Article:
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      Mechanisms of blood homeostasis: lineage tracking and a neutral model of cell populations in rhesus macaques

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          Abstract

          Background

          How a potentially diverse population of hematopoietic stem cells (HSCs) differentiates and proliferates to supply more than 10 11 mature blood cells every day in humans remains a key biological question. We investigated this process by quantitatively analyzing the clonal structure of peripheral blood that is generated by a population of transplanted lentivirus-marked HSCs in myeloablated rhesus macaques. Each transplanted HSC generates a clonal lineage of cells in the peripheral blood that is then detected and quantified through deep sequencing of the viral vector integration sites (VIS) common within each lineage. This approach allowed us to observe, over a period of 4-12 years, hundreds of distinct clonal lineages.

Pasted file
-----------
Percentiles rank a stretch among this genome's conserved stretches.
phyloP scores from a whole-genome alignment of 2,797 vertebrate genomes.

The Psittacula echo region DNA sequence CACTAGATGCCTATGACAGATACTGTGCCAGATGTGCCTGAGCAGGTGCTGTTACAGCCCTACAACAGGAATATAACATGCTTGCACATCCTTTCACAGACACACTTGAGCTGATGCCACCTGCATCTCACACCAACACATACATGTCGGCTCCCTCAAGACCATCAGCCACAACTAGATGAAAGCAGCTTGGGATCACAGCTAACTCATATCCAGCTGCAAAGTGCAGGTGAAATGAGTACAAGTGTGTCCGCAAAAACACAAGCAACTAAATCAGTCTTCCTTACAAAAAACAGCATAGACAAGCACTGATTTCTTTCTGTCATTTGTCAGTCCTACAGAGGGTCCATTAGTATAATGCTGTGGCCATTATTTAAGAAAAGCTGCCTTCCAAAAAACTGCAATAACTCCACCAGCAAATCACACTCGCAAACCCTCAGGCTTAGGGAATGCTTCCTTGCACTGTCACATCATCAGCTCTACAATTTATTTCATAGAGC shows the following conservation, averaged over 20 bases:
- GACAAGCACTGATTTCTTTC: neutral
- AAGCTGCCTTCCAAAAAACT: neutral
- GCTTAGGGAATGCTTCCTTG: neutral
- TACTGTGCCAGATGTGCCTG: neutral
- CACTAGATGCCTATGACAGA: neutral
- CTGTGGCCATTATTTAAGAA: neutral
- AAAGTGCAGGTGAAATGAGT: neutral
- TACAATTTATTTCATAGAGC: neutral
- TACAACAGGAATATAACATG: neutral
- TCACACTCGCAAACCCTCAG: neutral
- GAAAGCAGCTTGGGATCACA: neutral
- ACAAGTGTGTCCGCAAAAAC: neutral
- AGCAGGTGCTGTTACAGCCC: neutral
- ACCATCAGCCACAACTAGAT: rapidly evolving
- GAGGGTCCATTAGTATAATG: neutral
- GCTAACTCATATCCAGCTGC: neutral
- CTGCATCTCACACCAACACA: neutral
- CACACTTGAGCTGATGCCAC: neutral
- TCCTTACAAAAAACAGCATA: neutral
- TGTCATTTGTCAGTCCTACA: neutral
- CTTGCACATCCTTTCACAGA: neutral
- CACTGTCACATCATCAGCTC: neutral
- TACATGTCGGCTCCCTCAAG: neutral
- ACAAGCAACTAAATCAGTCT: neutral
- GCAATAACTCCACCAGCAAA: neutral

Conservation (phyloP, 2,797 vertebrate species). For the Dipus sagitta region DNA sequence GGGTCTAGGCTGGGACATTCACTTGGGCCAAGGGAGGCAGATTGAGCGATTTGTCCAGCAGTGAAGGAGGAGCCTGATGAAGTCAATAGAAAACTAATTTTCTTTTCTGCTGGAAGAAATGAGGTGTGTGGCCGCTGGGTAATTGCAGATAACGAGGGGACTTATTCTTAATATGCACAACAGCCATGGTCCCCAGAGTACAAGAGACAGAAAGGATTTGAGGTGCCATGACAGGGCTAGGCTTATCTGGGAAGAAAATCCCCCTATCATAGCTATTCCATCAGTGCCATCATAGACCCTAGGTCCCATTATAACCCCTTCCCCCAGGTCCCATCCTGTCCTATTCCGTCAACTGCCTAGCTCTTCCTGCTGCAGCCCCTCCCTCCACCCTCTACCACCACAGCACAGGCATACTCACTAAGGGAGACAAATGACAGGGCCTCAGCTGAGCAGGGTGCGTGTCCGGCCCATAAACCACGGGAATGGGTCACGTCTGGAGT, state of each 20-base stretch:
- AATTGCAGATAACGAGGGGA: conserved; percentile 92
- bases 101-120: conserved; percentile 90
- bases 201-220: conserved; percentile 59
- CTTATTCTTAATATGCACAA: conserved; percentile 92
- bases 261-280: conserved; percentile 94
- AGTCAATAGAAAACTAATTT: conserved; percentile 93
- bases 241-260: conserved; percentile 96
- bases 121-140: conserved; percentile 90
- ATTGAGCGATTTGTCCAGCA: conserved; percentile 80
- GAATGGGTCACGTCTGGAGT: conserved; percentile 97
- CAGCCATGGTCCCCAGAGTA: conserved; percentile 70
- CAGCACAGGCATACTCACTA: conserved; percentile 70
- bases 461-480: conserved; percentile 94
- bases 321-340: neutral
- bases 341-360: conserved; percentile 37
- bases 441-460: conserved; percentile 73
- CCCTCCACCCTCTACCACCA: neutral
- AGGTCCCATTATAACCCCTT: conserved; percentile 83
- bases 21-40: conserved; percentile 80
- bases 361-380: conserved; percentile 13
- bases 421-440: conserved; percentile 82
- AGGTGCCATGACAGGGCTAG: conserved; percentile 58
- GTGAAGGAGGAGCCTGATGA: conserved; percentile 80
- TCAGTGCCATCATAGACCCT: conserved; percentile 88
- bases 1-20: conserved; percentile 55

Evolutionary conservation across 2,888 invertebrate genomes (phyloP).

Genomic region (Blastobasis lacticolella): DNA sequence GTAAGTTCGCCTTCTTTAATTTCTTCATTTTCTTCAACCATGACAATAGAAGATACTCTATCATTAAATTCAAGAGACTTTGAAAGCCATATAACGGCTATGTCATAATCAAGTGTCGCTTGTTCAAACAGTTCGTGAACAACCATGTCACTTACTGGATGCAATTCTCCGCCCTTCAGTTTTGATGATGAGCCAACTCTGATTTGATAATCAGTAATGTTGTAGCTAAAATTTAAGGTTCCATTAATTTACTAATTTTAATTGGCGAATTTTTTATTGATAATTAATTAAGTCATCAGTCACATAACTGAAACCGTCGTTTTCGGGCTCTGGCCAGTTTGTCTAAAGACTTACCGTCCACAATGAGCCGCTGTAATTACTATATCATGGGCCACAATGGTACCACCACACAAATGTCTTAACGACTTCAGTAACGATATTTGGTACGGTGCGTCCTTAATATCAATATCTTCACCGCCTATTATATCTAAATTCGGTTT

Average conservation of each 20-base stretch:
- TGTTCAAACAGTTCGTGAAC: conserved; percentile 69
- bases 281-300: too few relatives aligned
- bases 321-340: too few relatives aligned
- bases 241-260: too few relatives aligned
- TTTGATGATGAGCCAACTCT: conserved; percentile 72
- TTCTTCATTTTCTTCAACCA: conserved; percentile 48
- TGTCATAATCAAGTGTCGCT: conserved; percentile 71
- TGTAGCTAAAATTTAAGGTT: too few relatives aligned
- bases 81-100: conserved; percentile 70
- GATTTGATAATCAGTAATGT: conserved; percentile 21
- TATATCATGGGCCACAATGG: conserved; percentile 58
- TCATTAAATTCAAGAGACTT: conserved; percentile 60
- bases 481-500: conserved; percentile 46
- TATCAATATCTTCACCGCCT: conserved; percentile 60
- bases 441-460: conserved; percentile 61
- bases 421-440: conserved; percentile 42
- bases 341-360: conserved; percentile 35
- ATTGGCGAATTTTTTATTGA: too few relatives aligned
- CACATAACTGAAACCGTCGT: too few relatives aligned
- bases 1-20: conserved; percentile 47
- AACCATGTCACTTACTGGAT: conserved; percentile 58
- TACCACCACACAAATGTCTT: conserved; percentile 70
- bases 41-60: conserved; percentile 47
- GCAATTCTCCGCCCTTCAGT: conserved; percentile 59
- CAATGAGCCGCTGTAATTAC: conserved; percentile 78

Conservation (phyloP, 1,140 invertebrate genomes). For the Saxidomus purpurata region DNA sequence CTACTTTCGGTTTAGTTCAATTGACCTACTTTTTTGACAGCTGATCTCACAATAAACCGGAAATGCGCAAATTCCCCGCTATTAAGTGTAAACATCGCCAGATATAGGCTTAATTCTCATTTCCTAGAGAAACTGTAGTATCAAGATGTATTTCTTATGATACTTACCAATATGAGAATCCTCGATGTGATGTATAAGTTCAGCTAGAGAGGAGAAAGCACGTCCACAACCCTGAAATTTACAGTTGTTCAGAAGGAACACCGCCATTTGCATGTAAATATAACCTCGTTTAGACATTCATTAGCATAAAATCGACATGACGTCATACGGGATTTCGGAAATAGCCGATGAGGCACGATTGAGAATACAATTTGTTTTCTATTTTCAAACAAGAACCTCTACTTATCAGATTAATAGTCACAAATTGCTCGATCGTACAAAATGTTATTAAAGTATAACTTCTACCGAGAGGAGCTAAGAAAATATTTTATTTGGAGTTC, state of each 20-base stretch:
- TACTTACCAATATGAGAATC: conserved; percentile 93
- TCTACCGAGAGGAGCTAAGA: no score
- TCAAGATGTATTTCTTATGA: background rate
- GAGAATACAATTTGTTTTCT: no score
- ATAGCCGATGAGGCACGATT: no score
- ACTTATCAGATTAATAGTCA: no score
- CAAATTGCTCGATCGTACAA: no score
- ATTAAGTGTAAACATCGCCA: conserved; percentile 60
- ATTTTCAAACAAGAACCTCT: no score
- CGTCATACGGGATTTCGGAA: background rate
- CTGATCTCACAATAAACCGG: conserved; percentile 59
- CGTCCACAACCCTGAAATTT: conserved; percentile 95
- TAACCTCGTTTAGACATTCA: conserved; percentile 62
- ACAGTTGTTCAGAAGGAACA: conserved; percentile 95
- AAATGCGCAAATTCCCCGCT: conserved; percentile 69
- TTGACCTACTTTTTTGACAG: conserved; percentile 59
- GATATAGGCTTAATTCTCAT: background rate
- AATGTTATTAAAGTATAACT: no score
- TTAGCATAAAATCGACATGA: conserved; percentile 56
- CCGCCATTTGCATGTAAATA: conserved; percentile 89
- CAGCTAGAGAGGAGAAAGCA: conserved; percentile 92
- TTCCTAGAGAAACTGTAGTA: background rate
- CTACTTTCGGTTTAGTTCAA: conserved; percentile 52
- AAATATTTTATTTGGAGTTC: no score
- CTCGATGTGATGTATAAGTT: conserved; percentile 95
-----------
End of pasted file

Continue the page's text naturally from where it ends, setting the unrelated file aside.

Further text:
Results

          While the distinct clone sizes varied by three orders of magnitude, we found that collectively, they form a steady-state clone size-distribution with a distinctive shape. Steady-state solutions of our model show that the predicted clone size-distribution is sensitive to only two combinations of parameters. By fitting the measured clone size-distributions to our mechanistic model, we estimate both the effective HSC differentiation rate and the number of active HSCs.

          Conclusions

          Our concise mathematical model shows how slow HSC differentiation followed by fast progenitor growth can be responsible for the observed broad clone size-distribution. Although all cells are assumed to be statistically identical, analogous to a neutral theory for the different clone lineages, our mathematical approach captures the intrinsic variability in the times to HSC differentiation after transplantation.

          Electronic supplementary material

          The online version of this article (doi:10.1186/s12915-015-0191-8) contains supplementary material, which is available to authorized users.

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          Most cited references 53

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          Lentiviral hematopoietic stem cell gene therapy benefits metachromatic leukodystrophy.